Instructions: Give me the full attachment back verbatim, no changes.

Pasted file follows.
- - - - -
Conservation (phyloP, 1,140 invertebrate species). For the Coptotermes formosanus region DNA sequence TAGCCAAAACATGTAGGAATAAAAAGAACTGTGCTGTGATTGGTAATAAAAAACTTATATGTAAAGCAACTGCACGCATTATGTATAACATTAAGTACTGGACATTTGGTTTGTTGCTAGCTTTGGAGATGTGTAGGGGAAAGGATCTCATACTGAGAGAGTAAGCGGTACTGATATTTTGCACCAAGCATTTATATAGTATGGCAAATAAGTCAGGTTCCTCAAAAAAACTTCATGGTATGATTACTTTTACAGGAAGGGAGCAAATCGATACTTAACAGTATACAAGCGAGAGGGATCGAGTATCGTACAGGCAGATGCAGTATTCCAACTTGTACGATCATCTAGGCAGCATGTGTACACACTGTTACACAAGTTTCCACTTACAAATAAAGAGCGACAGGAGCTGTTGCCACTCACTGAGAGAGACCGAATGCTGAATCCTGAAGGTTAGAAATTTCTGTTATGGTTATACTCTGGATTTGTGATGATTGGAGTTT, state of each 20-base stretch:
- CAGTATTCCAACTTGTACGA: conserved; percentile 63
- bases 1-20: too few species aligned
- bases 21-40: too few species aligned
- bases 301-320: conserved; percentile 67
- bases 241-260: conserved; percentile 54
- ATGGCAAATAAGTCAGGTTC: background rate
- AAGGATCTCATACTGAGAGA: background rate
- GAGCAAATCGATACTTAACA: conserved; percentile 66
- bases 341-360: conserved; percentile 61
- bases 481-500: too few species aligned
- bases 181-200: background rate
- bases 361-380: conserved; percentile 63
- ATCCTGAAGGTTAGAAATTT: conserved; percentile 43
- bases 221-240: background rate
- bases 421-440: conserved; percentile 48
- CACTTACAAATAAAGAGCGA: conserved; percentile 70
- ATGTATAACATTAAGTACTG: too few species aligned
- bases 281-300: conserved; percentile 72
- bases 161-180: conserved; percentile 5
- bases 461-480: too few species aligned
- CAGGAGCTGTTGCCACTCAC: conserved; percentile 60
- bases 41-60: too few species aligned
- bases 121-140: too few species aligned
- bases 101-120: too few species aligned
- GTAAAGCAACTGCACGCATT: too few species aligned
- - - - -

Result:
Conservation (phyloP, 1,140 invertebrate species). For the Coptotermes formosanus region DNA sequence TAGCCAAAACATGTAGGAATAAAAAGAACTGTGCTGTGATTGGTAATAAAAAACTTATATGTAAAGCAACTGCACGCATTATGTATAACATTAAGTACTGGACATTTGGTTTGTTGCTAGCTTTGGAGATGTGTAGGGGAAAGGATCTCATACTGAGAGAGTAAGCGGTACTGATATTTTGCACCAAGCATTTATATAGTATGGCAAATAAGTCAGGTTCCTCAAAAAAACTTCATGGTATGATTACTTTTACAGGAAGGGAGCAAATCGATACTTAACAGTATACAAGCGAGAGGGATCGAGTATCGTACAGGCAGATGCAGTATTCCAACTTGTACGATCATCTAGGCAGCATGTGTACACACTGTTACACAAGTTTCCACTTACAAATAAAGAGCGACAGGAGCTGTTGCCACTCACTGAGAGAGACCGAATGCTGAATCCTGAAGGTTAGAAATTTCTGTTATGGTTATACTCTGGATTTGTGATGATTGGAGTTT, state of each 20-base stretch:
- CAGTATTCCAACTTGTACGA: conserved; percentile 63
- bases 1-20: too few species aligned
- bases 21-40: too few species aligned
- bases 301-320: conserved; percentile 67
- bases 241-260: conserved; percentile 54
- ATGGCAAATAAGTCAGGTTC: background rate
- AAGGATCTCATACTGAGAGA: background rate
- GAGCAAATCGATACTTAACA: conserved; percentile 66
- bases 341-360: conserved; percentile 61
- bases 481-500: too few species aligned
- bases 181-200: background rate
- bases 361-380: conserved; percentile 63
- ATCCTGAAGGTTAGAAATTT: conserved; percentile 43
- bases 221-240: background rate
- bases 421-440: conserved; percentile 48
- CACTTACAAATAAAGAGCGA: conserved; percentile 70
- ATGTATAACATTAAGTACTG: too few species aligned
- bases 281-300: conserved; percentile 72
- bases 161-180: conserved; percentile 5
- bases 461-480: too few species aligned
- CAGGAGCTGTTGCCACTCAC: conserved; percentile 60
- bases 41-60: too few species aligned
- bases 121-140: too few species aligned
- bases 101-120: too few species aligned
- GTAAAGCAACTGCACGCATT: too few species aligned